More than two years after Amazon announced it would build an Air Hub at the Cincinnati Northern Kentucky International Airport, the online giant broke ground Tuesday on the $1.5 billion project. Amazon CEO Jeff Bezos made a surprise appearance.
"Let's move some earth," Bezos proclaimed as he hopped on a front loader and moved a ceremonial pile of dirt.
Bezos' company is counting on Amazon Air to decrease the shipment for Prime members from two days to one. He said the hub at CVG would be one way Amazon will do it.
Amazon says it chose CVG for a number of reasons, including a skilled workforce, a centralized location and proximity to fulfillment centers.
As part of the deal, CVG is leasing 900 acres for 50 years. Amazon will build a 3-million-square foot facility. It will create more than 2,000 jobs. Six-hundred of them will be full-time. It will fly 40 Boeing 767s.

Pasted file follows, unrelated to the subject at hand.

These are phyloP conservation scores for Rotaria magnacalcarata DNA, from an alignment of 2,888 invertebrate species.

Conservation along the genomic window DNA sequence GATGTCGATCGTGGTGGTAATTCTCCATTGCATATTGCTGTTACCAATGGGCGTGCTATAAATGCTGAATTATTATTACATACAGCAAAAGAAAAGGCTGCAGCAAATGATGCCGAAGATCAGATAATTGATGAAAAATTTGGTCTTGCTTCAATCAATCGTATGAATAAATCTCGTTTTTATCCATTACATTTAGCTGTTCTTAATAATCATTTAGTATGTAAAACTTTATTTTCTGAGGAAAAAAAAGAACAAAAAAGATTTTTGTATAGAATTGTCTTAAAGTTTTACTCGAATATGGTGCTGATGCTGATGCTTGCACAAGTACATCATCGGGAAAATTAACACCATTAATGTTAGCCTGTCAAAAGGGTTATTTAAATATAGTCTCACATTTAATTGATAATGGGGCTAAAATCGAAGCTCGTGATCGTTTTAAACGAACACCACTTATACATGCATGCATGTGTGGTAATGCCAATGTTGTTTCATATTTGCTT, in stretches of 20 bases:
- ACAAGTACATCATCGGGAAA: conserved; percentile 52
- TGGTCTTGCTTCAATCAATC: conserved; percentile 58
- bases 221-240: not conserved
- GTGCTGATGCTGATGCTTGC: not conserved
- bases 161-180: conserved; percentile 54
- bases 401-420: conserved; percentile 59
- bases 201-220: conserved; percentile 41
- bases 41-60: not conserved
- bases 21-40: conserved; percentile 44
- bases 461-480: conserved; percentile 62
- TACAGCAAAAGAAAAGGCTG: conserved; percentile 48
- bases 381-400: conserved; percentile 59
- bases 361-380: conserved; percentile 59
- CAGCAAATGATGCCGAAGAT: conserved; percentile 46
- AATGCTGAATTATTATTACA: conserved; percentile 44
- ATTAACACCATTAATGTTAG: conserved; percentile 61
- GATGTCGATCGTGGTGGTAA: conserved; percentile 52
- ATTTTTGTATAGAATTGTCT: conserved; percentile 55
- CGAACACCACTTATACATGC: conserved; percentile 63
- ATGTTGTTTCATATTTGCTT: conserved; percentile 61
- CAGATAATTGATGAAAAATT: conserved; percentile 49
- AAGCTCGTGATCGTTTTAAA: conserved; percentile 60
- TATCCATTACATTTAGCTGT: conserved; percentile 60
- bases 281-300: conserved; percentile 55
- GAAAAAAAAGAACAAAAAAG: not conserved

To land the deal, Kentucky brought $45 million to the table in incentives.
What's Taking So Long?
Since the announcement, Amazon has been acquiring land. Also, planning is underway for new roads to accommodate all the traffic and a new interstate exit. Our news partner WCPO reports work on the new I-275 Graves Road exit will begin this fall.
Amazon also has a presence at the Wilmington Air Park. The new air gateway will include daily flights and sorting operations.
Former fighter pilot Sarah Rhoades is the director for Amazon Air. She says the hub at CVG will be the company's largest and be key in moving packages around the U.S. "If you place an order in Seattle for an item that may only exist outside of our Tampa facility that item will be launched out of our gateway in Tampa. It will fly into Cincinnati. It will get sorted and put into an aircraft for onward movement..."
When Amazon Air ramps up, CVG may see its cargo skyrocket. In the last three years cargo is up 54 percent at CVG. It is eighth in North America.